Network on Broadway
The chillingly prophetic 1970s film Network has been adapted for Broadway—and the timing couldn’t be better
in 1976, when movie audiences watched Paddy Chayefsky’s dark comedy Network, they laughed. When playwright Lee Hall rewatched the film in 2008, he cringed. “What Paddy predicted as mad satire in 1976 is documentary realism in our age,” he tells Newsweek. “Week by week it becomes more relevant.”
Chayefsky, who won an Oscar for his screenplay and died in 1981, was already noting the diminishing distinctions between TV news and entertainment, and the ominous ability of the medium to harness popular rage. The British Hall, best known for the 2000 screenplay for Billy Elliot as well as its Tony-winning musical adaption, recognized not only Chayefsky’s eerie prescience but also “a very robust piece of dramatic literature—in the same tradition as Arthur Miller.
“My job,” Hall adds, “was to do keyhole surgery and usher the story into a new format without doing too much damage to an already brilliant script.”
It would be hard to improve upon. The screenplay was voted the eighth greatest in the history of cinema by the Writers Guild of America in 2005, and the film—directed with scathing precision by Sidney Lumet—ranked 64th on the American Film Institute’s 100 greatest American films list in 2007. The story centers on Howard Beale, an aging, alcoholic newscaster (played by Peter Finch, who died shortly after production, winning a posthumous Oscar for the role). After he’s fired from the fictional UBS network, he announces plans to kill himself on his final broadcast—attracting record numbers of viewers to the ratings-challenged network. Rather than send him to therapy, a cutthroat executive, Diana Christensen (Faye Dunaway), offers Beale his own show. Thus is born his and Network’s infamous mantra: “I’m as mad as hell, and I’m not going to take this anymore!”
The stage adaption, which debuted at London’s National Theatre last year, begins its 18-week Broadway run on December 6. Breaking Bad’s Bryan Cranston returns as Beale (following rave reviews and an Olivier Award); Tatiana Maslany, the Emmy-winning star of Orphan Black, makes her Broadway debut as Christensen. Ivo van Hove directs, amping the visceral anxiety with a crowded newsroom set and with a camera crew circling Beale like vultures, projecting his every meltdown on 20-foot-screens.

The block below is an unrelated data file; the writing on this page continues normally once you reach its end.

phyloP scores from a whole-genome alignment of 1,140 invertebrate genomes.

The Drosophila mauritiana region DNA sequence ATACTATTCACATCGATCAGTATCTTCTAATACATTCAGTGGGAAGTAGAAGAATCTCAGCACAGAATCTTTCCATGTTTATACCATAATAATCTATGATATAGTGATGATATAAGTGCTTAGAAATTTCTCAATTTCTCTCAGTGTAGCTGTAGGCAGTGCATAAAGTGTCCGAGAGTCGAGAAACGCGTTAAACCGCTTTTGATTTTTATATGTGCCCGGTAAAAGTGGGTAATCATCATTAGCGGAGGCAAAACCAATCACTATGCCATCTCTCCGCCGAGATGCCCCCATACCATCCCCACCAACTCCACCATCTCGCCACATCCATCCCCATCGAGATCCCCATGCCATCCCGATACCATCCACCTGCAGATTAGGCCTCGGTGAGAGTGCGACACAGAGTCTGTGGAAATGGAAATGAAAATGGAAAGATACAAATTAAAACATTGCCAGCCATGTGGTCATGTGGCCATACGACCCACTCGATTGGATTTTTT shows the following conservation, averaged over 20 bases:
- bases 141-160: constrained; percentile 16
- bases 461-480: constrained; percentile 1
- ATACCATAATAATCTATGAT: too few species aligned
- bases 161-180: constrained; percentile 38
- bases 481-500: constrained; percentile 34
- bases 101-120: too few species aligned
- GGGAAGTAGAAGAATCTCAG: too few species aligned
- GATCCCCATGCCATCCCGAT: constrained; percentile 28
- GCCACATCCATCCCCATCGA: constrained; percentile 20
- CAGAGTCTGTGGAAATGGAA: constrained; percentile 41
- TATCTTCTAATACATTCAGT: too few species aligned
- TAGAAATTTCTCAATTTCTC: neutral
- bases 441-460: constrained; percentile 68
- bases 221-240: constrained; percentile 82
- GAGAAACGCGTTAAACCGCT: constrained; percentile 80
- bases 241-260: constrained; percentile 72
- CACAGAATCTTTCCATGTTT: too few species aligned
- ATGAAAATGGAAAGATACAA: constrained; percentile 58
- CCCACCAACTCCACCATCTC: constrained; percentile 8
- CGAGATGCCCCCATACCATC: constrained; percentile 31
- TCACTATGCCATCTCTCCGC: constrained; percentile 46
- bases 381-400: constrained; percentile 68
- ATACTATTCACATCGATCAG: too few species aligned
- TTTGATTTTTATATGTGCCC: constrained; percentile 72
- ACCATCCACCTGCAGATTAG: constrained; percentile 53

But if you’re expecting an update, accessorized with social media and crowds of Maga-hatted, mad-as-hell Trump fans, you’ll be disappointed. The play remains in the 1970s, with virtually no updating. “We wanted to allow the audience to make their own connections,” says Hall. “It didn’t need to be about Twitter and mobile phones, because the problems of 1976 are the same as today: the network of capitalism, globalization and corporate politics.”
That said, you’ll need the salary of a corporate executive to pay for the $399 seats that van Hove has placed on the stage (the price comes with dinner and drinks). The director had onstage seating for his Tony-winning production of A View From the Bridge as well, but in this case the gesture is intended as a commentary on the complicit role of the watcher. “As a playwright, I was kind of horrified when I heard this might happen, but Ivo said, ‘Trust me,’ and he’s completely right,” says Hall. “He’s found a beautiful metaphor for how we watch. It’s interesting to see somebody sitting on a seat, having a meal, watching a projection of Cranston, rather than watching the real Cranston, who’s standing right in front of them.”